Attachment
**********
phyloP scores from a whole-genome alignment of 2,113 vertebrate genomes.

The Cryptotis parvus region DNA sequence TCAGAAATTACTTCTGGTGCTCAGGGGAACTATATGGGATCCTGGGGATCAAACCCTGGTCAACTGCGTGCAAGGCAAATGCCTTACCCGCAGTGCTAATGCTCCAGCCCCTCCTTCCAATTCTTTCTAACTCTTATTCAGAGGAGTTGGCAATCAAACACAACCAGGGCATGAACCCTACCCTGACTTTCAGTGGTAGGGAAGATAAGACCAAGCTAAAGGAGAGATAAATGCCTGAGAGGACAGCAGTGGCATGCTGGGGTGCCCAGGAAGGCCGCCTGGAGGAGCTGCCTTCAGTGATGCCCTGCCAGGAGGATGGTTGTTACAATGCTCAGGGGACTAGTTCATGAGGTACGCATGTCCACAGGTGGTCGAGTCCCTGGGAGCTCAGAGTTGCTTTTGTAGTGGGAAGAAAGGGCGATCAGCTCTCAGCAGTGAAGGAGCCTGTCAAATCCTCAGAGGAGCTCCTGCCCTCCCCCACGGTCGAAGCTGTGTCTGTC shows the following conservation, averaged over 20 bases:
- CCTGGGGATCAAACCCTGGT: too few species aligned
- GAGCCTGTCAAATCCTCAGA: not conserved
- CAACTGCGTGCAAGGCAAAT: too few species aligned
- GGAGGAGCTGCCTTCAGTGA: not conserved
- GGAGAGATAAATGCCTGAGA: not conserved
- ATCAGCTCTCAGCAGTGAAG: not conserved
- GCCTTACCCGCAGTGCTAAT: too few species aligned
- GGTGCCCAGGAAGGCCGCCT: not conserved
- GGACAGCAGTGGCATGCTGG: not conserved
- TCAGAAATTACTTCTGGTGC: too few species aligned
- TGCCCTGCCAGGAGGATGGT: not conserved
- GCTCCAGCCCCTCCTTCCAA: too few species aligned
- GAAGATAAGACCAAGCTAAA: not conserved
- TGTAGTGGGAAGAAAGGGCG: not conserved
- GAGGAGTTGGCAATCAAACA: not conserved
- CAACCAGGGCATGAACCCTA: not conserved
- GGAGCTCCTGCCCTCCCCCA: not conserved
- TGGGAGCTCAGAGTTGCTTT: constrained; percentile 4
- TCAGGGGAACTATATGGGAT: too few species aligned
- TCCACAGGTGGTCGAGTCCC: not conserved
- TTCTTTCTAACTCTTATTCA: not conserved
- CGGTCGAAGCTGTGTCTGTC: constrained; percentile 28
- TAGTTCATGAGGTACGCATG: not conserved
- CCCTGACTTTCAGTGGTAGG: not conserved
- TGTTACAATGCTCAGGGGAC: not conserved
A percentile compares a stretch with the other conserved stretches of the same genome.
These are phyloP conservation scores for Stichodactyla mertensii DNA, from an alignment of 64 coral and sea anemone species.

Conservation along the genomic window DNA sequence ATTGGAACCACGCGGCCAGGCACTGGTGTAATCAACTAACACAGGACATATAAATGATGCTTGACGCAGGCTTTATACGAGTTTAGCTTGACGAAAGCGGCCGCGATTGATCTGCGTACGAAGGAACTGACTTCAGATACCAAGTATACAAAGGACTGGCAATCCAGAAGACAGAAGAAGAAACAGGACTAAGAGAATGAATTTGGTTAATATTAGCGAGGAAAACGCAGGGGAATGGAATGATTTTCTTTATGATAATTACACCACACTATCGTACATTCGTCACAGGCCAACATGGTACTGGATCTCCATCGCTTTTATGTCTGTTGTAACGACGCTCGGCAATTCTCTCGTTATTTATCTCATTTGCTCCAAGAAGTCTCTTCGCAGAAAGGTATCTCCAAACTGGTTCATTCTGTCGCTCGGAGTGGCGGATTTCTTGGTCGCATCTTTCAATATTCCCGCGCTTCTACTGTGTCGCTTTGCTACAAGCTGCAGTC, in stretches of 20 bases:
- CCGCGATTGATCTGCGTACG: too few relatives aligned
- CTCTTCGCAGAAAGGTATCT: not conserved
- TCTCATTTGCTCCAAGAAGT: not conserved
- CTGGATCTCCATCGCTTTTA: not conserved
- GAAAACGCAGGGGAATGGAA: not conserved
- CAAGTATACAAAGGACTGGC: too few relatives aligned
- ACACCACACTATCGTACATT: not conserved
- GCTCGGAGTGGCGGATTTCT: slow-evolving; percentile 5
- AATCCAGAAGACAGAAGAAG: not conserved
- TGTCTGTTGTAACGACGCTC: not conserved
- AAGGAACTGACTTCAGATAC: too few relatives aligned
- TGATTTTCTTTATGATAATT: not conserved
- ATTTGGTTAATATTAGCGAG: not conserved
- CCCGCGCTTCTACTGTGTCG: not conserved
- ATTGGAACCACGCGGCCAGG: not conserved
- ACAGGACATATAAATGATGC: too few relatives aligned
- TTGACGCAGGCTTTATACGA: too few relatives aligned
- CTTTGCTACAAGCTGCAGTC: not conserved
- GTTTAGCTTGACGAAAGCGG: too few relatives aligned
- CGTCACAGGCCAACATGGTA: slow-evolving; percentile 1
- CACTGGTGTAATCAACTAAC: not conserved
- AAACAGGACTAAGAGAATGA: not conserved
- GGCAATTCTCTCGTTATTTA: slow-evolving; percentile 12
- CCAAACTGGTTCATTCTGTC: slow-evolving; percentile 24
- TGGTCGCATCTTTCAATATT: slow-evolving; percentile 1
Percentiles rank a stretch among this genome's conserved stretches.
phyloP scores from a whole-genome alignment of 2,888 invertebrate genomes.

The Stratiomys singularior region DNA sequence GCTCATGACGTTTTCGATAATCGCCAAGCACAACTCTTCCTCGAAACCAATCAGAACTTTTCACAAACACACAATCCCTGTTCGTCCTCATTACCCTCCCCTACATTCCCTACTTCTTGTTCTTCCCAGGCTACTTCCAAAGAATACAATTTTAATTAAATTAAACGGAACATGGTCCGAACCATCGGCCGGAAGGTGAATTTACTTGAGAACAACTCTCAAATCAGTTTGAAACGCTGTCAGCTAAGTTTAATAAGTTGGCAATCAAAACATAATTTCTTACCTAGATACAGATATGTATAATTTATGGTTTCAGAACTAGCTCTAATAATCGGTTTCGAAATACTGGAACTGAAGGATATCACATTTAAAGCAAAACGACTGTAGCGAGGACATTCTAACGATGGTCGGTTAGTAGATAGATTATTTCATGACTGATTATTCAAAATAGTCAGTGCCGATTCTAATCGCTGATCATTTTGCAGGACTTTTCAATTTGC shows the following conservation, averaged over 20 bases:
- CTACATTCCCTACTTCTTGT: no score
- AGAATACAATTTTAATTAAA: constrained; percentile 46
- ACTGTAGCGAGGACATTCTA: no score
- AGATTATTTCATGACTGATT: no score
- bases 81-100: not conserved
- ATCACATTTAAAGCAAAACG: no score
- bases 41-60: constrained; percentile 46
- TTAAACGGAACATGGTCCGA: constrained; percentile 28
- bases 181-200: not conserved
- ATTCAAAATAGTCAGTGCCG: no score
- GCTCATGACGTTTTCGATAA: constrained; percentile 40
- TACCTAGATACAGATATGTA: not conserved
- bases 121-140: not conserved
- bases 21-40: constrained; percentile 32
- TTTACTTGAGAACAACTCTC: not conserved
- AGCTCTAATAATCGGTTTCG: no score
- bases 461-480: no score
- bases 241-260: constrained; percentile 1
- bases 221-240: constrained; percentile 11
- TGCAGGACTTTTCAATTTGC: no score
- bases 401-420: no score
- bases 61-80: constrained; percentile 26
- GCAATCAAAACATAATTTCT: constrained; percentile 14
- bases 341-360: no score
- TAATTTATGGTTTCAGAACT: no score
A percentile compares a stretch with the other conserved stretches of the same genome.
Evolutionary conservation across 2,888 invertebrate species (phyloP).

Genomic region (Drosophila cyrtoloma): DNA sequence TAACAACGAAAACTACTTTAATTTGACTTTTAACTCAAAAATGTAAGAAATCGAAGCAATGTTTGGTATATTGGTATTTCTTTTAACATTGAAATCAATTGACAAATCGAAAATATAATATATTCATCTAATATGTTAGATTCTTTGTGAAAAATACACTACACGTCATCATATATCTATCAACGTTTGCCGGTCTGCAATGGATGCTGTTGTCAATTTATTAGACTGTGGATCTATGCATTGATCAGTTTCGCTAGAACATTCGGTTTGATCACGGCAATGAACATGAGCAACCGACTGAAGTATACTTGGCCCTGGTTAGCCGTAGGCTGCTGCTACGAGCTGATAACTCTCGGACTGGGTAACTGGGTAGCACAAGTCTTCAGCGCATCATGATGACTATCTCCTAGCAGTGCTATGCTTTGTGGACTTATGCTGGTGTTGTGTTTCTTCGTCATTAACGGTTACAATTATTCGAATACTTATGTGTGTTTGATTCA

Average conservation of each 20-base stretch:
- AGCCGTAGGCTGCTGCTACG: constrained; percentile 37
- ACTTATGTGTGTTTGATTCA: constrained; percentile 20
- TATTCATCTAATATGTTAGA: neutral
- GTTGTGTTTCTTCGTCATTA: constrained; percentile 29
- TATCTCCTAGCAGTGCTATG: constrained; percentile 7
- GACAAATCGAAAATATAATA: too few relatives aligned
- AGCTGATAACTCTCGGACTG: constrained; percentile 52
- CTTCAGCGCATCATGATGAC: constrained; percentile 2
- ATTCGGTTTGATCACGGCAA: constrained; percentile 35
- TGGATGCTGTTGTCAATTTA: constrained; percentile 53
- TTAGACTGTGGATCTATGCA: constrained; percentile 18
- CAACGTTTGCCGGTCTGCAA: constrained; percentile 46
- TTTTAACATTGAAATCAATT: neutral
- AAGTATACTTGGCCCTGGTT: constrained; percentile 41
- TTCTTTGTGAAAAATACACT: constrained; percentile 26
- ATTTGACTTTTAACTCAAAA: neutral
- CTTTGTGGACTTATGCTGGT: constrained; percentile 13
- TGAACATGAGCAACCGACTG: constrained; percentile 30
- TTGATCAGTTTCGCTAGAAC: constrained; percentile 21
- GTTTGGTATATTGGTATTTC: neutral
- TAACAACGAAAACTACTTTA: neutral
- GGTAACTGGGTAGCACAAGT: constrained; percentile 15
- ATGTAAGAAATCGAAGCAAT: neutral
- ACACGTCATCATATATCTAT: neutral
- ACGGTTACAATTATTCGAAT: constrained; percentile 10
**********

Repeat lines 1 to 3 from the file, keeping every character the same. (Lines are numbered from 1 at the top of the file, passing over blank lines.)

phyloP scores from a whole-genome alignment of 2,113 vertebrate genomes.

The Cryptotis parvus region DNA sequence TCAGAAATTACTTCTGGTGCTCAGGGGAACTATATGGGATCCTGGGGATCAAACCCTGGTCAACTGCGTGCAAGGCAAATGCCTTACCCGCAGTGCTAATGCTCCAGCCCCTCCTTCCAATTCTTTCTAACTCTTATTCAGAGGAGTTGGCAATCAAACACAACCAGGGCATGAACCCTACCCTGACTTTCAGTGGTAGGGAAGATAAGACCAAGCTAAAGGAGAGATAAATGCCTGAGAGGACAGCAGTGGCATGCTGGGGTGCCCAGGAAGGCCGCCTGGAGGAGCTGCCTTCAGTGATGCCCTGCCAGGAGGATGGTTGTTACAATGCTCAGGGGACTAGTTCATGAGGTACGCATGTCCACAGGTGGTCGAGTCCCTGGGAGCTCAGAGTTGCTTTTGTAGTGGGAAGAAAGGGCGATCAGCTCTCAGCAGTGAAGGAGCCTGTCAAATCCTCAGAGGAGCTCCTGCCCTCCCCCACGGTCGAAGCTGTGTCTGTC shows the following conservation, averaged over 20 bases:
- CCTGGGGATCAAACCCTGGT: too few species aligned